George Lindbeck on religion

Religion cannot be pictured in the cognitivist (and voluntarist) manner as primarily a matter of deliberately choosing to believe or follow explicitly known propositions or directives. Rather, to become religious – is to interiorize a set of skills by practice and training. One learns how to feel, act, and think in conformity with a religious tradition that is, in its inner structure, far richer and more subtle than can be explicitly articulated. The primary knowledge is not about the religion, nor that the religion teaches such and such, but rather how to be religious in such and such ways. Sometimes explicitly formulated statements of the beliefs or behavioral norms of a religion may be helpful in the learning process, but by no means always. Ritual, prayer, and example are normally much more important.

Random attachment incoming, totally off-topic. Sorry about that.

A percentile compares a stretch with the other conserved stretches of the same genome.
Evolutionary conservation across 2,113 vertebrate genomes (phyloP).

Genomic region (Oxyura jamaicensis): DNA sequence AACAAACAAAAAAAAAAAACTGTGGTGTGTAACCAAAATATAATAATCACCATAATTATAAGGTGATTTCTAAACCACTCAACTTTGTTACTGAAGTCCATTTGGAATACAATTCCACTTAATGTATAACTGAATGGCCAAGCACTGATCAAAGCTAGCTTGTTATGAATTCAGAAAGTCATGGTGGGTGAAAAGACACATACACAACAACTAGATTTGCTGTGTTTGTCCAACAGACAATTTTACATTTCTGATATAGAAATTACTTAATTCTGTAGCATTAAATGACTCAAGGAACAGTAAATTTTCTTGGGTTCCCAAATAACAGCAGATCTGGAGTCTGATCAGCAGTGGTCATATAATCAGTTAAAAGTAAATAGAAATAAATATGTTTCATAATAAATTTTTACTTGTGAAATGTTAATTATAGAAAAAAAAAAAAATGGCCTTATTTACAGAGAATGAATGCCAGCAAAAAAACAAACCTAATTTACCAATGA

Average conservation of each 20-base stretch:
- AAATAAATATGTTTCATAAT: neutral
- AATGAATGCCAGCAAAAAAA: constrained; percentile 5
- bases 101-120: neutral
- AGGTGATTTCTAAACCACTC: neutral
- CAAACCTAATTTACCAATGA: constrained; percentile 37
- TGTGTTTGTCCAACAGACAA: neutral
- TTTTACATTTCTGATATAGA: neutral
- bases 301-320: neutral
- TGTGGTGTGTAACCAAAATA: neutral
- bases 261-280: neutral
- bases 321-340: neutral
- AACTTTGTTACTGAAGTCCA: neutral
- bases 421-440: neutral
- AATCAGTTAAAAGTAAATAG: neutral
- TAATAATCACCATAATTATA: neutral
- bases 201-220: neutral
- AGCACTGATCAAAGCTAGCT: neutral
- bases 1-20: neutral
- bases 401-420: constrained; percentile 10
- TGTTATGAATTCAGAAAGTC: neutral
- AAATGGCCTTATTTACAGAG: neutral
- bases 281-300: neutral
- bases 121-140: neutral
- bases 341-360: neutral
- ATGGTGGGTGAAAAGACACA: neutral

George Lindbeck, The Nature of Doctrine, (The Westminster Press, 1984), 35.

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